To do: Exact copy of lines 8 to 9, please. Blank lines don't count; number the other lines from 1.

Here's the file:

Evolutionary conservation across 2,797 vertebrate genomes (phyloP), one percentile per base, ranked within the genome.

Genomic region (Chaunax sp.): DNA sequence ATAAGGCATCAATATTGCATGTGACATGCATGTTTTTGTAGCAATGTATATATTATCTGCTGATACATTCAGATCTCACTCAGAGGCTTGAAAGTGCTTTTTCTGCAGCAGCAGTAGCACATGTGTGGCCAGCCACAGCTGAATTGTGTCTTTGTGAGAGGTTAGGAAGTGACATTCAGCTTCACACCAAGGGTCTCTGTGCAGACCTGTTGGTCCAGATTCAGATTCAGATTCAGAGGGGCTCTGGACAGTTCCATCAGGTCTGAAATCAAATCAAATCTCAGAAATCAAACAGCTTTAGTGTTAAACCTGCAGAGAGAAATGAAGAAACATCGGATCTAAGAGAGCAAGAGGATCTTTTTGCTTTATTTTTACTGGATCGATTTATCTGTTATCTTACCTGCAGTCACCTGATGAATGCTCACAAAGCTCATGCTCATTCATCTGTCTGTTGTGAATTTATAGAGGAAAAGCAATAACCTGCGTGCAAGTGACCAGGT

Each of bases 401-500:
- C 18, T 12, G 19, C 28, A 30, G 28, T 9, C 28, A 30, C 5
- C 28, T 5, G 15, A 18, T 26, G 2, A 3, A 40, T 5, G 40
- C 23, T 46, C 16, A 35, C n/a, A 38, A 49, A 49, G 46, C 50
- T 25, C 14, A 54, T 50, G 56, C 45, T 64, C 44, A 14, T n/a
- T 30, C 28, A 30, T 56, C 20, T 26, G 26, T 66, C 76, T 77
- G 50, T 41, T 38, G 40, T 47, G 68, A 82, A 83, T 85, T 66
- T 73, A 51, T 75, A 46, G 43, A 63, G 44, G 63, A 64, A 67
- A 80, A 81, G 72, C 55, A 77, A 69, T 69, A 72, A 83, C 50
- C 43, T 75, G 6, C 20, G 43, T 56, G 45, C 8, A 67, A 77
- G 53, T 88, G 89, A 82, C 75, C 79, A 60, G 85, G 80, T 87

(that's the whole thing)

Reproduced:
- T 30, C 28, A 30, T 56, C 20, T 26, G 26, T 66, C 76, T 77
- G 50, T 41, T 38, G 40, T 47, G 68, A 82, A 83, T 85, T 66